But what about congregational activities? Let us return to the case of person who does not believe in using multiple cups. Is it possible for a congregation to use multiple cups without encouraging the weak brother to violate his con-science? No! If a congregation used multiple cups, the weak brother would be forced to participate if he continued to worship with the congregation. Suppose the brother is the kind who would not press his views on others but would be disposed to go along with the use of multiple cups even though it violated his conscience. In that case, if the congregation used multiple cups, they would be encouraging him to violate his conscience, hence, they would be a stumbling block to him.
Consequently, in order to obey Romans 14:13, they would have to quit using multiple cups if this passage applied to congregational activity.
The one who can eat meat is to forego that practice when it would encourage a weak brother to violate his conscience, thus causing him to stumble (Rom. 14:21; 15:1; 1 Cor. 8:13). If the same principle applied to congregational activity, a congregation would have to forego using multiple cups if it would encourage a weak brother to use them in violation of his conscience.
It may be replied that the one who is opposed to the use of multiple cups does not have the right to bind his opinions on others. But remember, we are not talking about one who is trying to bind his opinions on others; we are talking about one who is likely to go along with the practice of others even though it violates his conscience.
Do you not see that if we apply the instructions to the strong to congregational activity, then a congregation will be obligated to abstain from any practice that would violate the conscience of anyone in the congregation? Someone, for example, may think it is wrong to use Bible class literature. If the church’s funds (to which he contributed) were used to purchase literature, his conscience would be violated because he would be participating in something he believed to be wrong. To avoid being a stumbling block to him, the church would have to abstain from purchasing Bible class literature just as Paul said he would abstain from eating meat if his eating were a stumbling block to a brother.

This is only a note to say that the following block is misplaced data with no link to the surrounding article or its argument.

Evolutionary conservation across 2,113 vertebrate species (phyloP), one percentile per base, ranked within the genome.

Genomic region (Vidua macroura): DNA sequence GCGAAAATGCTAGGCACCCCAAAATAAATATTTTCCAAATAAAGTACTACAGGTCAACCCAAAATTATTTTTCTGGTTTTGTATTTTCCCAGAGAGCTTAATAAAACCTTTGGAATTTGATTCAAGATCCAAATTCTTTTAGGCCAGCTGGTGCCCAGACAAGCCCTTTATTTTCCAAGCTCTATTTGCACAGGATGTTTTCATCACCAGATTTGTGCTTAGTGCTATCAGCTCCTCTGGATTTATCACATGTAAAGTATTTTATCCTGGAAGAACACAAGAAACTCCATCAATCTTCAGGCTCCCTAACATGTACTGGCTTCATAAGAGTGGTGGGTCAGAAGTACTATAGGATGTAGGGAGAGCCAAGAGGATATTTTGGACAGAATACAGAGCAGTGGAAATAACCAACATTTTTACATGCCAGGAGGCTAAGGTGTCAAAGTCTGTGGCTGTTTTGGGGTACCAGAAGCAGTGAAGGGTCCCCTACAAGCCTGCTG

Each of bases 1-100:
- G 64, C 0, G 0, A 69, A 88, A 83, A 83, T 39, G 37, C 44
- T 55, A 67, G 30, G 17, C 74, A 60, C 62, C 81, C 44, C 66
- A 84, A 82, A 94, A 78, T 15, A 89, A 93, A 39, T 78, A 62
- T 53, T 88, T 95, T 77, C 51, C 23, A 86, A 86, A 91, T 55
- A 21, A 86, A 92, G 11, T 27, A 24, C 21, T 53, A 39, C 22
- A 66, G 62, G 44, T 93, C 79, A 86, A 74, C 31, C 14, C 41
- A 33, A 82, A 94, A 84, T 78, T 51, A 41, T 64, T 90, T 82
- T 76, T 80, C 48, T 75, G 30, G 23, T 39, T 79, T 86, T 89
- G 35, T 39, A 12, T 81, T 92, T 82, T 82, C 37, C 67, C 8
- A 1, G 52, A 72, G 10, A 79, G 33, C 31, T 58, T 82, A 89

I see no way around it. Paul taught that if the exercise of one’s liberty would be a stumbling block to the weak brother, he should forego the exercise of that liberty. If Paul’s teaching applies to congregational activity, then the congregation must forego the exercise of any liberty that would be a stumbling block to those who cannot in good conscience engage in the practice.
Romans 14, however, does not deal with congregational activity; hence, it is a mistake to apply this teaching to congregational activity. Teachings that are designed for application in matters of private practice are not necessarily suited for application in congregational matters.
To abstain from using literature or multiple cups, for example, could be a hindrance to the congregation’s influence and function. A congregation could be seriously handicapped if it yielded on every matter about which some member had scruples. Congregations, however, are not required to do that because Romans 14 does not apply to congregational activities. (Do not misunderstand. I do not mean that a congregation should never yield to a brother’s scruples even when to do so would be harmless; I only mean that Romans 14 does not require it. Good judgment is required in this matter.)
In my next article I plan to present an overview of what I believe to be the Scripture’s teaching concerning differences among brethren. I will show where I believe Romans 14 fits into that teaching.
Guardian of Truth XL: 5 p. 3-4
March 7, 1996